US president Donald Trump called on Washington to reject “the politics of revenge, resistance and retribution” as he faced a divided Congress for the first time.
Mr Trump, who has spent two years levelling fiercely personal attacks on his Democratic rivals, declared that it was time “to bridge old divisions, heal old wounds, build new coalitions, forge new solutions and unlock the extraordinary promise of America’s future”.
He warned emboldened Democrats that “ridiculous partisan investigations” into his administration and businesses could hamper a surging American economy.
The president’s appeals for bipartisanship in his State of the Union address clashed with the rancorous atmosphere he has helped cultivate in the nation’s capital — as well as the desire of most Democrats to block his agenda during his next two years in office.
Their opposition was on vivid display as Democratic congresswomen in the audience formed a sea of white in a nod to early 20th-century suffragettes.
Speaking at a critical moment in his presidency, Mr Trump sought to shore up Republican support and previewed a fresh defence against Democrats as they ready a round of investigations into every aspect of his administration.
“If there is going to be peace and legislation, there cannot be war and investigation,” he declared.
Looming over the president’s address was a fast-approaching February 15 deadline to fund the government and avoid another shutdown.
Democrats have refused to acquiesce to his demands for a border wall, and Republicans are increasingly unwilling to shut down the government to help him fulfil his signature campaign pledge.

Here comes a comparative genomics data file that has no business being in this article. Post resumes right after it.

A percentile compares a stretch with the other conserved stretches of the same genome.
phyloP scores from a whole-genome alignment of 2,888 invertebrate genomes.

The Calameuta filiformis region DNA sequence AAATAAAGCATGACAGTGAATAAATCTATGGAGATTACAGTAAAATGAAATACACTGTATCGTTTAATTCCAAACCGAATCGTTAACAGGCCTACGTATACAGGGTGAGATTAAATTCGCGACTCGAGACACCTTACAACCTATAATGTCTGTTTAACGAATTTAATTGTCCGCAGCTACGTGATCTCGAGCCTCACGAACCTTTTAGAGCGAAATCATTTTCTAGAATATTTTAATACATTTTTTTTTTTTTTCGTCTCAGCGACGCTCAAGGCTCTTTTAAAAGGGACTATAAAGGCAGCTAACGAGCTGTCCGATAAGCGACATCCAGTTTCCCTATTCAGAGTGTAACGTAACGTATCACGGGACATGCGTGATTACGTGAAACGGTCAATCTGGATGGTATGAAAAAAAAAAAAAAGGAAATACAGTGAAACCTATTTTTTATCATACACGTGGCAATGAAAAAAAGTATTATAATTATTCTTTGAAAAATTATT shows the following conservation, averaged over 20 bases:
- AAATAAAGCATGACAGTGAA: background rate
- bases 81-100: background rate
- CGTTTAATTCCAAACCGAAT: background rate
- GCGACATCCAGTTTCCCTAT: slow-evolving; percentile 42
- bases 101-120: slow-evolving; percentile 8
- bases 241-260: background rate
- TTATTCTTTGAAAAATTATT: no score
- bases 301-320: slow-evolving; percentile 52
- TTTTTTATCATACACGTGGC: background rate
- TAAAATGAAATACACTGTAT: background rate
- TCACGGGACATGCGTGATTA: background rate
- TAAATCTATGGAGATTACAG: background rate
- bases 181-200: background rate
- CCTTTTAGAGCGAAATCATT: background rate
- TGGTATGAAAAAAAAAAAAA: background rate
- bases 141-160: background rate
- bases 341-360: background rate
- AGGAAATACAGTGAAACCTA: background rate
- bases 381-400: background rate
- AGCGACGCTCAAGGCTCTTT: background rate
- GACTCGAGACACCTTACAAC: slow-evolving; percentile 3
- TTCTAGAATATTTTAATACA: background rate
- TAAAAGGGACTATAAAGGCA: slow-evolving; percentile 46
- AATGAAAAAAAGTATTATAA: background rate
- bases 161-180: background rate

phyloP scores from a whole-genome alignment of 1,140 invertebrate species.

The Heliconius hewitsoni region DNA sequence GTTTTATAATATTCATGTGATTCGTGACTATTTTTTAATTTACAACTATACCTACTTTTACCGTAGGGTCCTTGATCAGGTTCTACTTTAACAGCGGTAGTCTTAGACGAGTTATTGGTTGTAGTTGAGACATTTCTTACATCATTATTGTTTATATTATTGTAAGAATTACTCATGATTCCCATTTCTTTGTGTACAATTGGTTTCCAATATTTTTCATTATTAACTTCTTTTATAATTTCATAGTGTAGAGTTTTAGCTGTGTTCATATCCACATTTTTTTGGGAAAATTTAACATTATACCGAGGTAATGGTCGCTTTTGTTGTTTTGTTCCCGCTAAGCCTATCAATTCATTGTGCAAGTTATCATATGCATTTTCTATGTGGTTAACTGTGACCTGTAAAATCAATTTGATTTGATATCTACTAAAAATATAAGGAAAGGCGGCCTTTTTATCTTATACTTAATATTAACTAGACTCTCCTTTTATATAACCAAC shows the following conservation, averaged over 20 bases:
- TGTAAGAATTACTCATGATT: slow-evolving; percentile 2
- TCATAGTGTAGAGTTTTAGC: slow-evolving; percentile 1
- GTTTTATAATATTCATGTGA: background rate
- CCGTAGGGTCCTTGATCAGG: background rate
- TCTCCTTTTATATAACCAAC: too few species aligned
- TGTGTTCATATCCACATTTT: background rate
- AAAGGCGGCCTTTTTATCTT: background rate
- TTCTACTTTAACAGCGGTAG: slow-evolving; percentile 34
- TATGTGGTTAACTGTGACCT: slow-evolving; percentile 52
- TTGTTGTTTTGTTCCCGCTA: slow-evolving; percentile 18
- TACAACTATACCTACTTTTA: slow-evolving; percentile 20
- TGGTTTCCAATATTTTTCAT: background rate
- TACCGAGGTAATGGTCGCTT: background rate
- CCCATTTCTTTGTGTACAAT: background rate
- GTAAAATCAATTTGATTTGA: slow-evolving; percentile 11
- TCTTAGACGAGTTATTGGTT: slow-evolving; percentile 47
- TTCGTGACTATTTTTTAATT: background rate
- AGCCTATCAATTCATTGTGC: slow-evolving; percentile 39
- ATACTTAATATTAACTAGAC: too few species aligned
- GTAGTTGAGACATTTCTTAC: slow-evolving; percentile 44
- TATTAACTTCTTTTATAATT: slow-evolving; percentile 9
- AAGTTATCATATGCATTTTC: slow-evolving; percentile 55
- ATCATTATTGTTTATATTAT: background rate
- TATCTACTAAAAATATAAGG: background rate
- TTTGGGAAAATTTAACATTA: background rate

Wary of publicly highlighting those intra-party divisions, Mr Trump made no mention of an emergency declaration in his remarks, though he did offer a lengthy defence of his call for a border wall. But he delivered no ultimatums about what it would take for him to sign legislation to keep the government open.
“I am asking you to defend our very dangerous southern border out of love and devotion to our fellow citizens and to our country,” he said.
Mr Trump devoted much of his speech to foreign policy, another area where Republicans have increasingly distanced themselves from the White House.
He announced details of a second meeting with North Korea’s Kim Jong Un, outlining a summit on February 27 and 28 in Vietnam. The two met last summer in Singapore, though that meeting only led to a vaguely worded commitment by the North to denuclearise.
Mr Trump’s address amounted to an opening argument for his re-election campaign. Polls show he has work to do, with his approval rating falling to just 34% after the shutdown, according to a recent survey conducted by The Associated Press-NORC Center for Public Affairs Research.
One bright spot for the president has been the economy, which has added jobs for 100 straight months.
Describing it as “the hottest economy anywhere in the world”, he said: “The only thing that can stop it are foolish wars, politics or ridiculous partisan investigations” – an apparent swipe at the special counsel investigation into ties between Russia and Trump’s 2016 campaign, as well as the upcoming congressional investigations.
The diverse Democratic caucus, which includes a bevy of women, sat silently for much of Mr Trump’s speech. But they leaped to their feet when he noted there are “more women in the workforce than ever before”.
The increase is due to population growth — and not something Mr Trump can credit to any of his policies.
Mr Trump also defended his decisions to withdraw US troops from Syria and Afghanistan.
“Great nations do not fight endless wars,” he said, adding that the US was working with allies to “destroy the remnants” of the Islamic State group and that he had “accelerated” efforts to reach a settlement in Afghanistan.